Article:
I sat at a table in the Wet Lizard Lounge in Charleston. It was a lazy, hazy April afternoon. The fish weren’t running and the port appeared dead. A kid fisherman wearing black sweats, a black hoodie and brown rubber boots sipped a Bud Light and Rockstar and stared into his phone for deliverance. Doubtless, the phone would deliver.
The only sound in the lounge emanated from a blinking machine that dispensed Jagermeister.
My associate was in the restroom changing out of her green shorts into pink yoga pants. She was simmering on acid and starving for fish and chips. Soon, she would eat fish and chips on acid, wearing pink yoga pants, and guzzling a local IPA. It was surely the first acid trip of its kind in OTA country and probably the last.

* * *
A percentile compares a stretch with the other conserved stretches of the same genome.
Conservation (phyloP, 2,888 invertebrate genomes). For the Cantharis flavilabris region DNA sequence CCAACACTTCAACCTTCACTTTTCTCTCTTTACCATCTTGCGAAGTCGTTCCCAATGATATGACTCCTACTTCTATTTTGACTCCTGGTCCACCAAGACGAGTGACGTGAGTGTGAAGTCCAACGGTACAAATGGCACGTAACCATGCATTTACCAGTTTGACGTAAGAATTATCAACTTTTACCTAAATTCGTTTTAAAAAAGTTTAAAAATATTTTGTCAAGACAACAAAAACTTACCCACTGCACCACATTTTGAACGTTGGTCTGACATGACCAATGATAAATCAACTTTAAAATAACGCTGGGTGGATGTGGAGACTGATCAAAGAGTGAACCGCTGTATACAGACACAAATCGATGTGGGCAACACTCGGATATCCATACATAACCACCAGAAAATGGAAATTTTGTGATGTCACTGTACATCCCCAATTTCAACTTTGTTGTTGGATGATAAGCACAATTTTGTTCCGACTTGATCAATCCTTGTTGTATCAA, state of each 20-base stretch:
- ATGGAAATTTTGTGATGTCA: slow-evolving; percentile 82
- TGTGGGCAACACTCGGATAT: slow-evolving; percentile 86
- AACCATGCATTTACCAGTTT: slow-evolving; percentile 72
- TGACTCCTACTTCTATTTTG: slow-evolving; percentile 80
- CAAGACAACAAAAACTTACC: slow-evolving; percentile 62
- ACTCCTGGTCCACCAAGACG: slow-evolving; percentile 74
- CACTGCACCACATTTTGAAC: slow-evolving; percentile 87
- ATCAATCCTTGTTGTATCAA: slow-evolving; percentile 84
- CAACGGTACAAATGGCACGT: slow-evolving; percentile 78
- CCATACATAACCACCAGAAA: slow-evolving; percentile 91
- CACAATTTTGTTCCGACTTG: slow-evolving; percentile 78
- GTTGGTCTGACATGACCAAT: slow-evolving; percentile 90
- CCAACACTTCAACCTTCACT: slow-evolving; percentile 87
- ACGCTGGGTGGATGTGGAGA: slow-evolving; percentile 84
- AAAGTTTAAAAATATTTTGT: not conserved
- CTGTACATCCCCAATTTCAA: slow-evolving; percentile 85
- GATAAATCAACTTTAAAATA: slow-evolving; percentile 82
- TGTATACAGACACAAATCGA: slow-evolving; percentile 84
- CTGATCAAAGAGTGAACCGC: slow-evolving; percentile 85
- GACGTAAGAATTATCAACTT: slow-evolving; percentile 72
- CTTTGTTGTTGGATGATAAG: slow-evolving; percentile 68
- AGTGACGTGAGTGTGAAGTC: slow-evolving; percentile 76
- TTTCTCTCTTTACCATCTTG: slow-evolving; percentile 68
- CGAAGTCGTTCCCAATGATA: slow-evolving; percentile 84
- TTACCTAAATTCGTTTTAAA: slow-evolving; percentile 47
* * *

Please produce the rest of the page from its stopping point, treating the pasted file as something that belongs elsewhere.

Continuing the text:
I looked at a framed faded photograph on the wall of a man and presumably his three small sons. An inscription read: “All Lost at Sea. Aug. 28, 1986.”
No names. Shouldn’t they have written the names of the dead? It seemed like an inexcusable omission and why was the photograph still hanging in the Wet Lizard Lounge 33 years later after the capsizing? Where was the wife today? I wondered. I imagined. I had questions. When the acid queen emerged from the bathroom and taken a bite of fish and chips, and slugged half the beer, I would seek her insights. They would open doors of perception for me that I couldn’t begin to fathom.